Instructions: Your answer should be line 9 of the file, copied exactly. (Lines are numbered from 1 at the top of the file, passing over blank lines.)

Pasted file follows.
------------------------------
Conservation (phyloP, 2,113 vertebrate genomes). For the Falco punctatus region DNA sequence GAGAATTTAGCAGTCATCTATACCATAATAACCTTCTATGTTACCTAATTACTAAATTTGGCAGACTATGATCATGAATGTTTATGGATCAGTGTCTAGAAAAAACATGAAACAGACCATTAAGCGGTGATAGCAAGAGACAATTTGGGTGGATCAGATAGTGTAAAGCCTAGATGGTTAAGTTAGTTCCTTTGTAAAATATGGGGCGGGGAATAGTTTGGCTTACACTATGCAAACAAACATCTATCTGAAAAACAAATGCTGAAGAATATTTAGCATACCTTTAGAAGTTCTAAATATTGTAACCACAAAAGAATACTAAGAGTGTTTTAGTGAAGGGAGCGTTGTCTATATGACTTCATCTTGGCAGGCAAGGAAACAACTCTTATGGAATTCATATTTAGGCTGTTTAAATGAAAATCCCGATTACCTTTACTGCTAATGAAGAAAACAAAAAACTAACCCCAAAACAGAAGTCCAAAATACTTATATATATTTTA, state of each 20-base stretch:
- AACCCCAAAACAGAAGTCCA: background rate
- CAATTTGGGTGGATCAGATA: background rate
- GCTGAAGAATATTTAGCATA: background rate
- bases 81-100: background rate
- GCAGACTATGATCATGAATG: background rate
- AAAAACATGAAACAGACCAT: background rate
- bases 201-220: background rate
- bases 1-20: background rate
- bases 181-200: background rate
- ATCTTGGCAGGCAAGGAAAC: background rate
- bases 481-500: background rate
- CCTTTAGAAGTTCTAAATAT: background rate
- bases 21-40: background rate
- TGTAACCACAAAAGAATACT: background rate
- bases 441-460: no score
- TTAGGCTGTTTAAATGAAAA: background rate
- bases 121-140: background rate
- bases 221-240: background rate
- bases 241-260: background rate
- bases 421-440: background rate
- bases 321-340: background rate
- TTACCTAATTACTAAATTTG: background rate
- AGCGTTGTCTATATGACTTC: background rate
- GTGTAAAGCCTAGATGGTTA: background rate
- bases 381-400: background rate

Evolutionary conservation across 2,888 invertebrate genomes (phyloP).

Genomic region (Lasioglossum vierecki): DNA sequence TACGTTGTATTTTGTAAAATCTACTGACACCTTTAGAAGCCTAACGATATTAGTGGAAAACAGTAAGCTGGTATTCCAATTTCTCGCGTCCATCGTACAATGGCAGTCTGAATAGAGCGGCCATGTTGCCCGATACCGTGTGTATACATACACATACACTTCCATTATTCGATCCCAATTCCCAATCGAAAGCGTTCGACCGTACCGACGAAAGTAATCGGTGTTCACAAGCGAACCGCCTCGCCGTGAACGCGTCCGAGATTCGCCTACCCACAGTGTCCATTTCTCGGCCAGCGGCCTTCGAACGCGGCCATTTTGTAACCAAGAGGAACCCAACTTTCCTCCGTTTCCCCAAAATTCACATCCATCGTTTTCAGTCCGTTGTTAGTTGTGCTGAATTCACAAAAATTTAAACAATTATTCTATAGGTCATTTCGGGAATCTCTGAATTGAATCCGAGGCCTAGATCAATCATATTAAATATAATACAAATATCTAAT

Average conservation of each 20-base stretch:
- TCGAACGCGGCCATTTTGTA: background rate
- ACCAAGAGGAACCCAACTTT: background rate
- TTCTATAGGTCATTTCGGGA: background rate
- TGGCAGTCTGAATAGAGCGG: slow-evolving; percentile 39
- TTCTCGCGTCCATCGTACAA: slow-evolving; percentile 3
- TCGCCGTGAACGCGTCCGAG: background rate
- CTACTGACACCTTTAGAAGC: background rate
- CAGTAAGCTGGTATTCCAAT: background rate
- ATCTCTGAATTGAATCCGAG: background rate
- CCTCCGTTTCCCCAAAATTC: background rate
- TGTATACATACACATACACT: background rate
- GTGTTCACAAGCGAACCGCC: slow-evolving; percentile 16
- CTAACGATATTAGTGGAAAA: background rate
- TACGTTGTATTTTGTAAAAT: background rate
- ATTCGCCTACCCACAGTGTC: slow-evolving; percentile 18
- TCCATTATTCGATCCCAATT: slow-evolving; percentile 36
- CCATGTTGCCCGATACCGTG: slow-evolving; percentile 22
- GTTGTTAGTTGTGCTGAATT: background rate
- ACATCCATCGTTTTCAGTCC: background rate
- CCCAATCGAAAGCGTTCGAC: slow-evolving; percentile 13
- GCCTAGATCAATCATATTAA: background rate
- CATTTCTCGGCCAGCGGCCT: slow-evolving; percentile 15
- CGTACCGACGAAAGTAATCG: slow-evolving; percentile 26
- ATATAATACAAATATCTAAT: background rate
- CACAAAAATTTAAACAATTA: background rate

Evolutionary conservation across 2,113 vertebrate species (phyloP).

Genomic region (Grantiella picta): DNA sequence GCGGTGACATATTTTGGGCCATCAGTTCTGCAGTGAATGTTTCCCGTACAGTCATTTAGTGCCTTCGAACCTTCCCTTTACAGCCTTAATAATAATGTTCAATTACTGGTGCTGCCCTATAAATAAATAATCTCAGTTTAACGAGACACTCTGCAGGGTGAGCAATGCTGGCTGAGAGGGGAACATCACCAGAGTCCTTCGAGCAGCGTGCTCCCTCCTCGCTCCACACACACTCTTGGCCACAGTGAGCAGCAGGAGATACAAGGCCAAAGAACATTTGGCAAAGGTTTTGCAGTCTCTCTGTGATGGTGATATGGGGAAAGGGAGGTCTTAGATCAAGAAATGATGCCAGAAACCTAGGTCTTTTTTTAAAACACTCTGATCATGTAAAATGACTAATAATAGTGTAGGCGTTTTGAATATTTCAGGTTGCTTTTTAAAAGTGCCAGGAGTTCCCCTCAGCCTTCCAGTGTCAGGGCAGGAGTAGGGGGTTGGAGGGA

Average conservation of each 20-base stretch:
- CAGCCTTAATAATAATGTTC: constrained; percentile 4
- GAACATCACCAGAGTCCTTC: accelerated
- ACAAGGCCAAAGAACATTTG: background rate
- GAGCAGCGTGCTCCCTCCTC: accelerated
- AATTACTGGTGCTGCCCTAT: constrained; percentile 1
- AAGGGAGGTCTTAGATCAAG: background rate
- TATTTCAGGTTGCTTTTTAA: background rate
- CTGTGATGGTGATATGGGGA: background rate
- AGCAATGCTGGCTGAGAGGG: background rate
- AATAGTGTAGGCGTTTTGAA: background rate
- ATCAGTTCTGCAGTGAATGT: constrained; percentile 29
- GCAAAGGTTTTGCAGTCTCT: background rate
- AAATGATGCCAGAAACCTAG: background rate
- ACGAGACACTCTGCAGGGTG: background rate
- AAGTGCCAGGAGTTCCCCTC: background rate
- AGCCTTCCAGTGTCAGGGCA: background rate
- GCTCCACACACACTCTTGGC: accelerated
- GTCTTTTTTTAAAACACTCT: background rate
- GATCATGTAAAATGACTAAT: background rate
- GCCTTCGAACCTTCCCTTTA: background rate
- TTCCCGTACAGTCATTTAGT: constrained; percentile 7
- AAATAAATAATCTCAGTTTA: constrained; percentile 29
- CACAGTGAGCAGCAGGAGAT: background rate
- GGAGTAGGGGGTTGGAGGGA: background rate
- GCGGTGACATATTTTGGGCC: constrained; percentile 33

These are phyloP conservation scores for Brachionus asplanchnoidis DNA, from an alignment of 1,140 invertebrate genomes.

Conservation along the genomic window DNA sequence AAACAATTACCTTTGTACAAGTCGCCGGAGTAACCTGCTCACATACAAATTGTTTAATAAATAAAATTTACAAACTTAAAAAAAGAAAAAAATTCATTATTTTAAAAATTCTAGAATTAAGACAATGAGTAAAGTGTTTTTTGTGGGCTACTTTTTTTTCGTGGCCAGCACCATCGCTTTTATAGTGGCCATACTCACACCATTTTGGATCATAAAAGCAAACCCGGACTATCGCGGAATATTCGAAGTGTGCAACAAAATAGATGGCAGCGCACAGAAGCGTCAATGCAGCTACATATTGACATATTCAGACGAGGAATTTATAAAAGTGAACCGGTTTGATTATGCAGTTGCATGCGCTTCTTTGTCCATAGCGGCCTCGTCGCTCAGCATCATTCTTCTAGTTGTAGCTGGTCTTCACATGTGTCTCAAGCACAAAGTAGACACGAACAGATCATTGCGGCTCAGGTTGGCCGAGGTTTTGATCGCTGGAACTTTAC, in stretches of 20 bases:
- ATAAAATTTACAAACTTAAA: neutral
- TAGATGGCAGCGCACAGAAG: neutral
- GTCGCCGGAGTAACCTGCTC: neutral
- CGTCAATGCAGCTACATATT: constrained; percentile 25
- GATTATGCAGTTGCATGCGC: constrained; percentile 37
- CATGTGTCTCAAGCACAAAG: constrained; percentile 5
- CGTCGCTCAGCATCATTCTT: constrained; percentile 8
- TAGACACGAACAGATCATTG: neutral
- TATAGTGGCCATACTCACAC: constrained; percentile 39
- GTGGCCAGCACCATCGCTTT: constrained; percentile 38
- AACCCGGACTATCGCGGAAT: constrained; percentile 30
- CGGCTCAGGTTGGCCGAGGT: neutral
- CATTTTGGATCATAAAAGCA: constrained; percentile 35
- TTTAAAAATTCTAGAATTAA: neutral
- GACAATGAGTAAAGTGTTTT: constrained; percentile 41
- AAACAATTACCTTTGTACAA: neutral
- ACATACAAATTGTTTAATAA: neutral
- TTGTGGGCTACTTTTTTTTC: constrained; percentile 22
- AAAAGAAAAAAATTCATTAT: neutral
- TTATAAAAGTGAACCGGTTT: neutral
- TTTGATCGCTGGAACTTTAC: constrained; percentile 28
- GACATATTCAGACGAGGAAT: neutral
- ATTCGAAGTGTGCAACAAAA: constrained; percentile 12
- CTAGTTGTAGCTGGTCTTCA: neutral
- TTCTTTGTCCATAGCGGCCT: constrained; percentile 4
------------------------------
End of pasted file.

- bases 1-20: background rate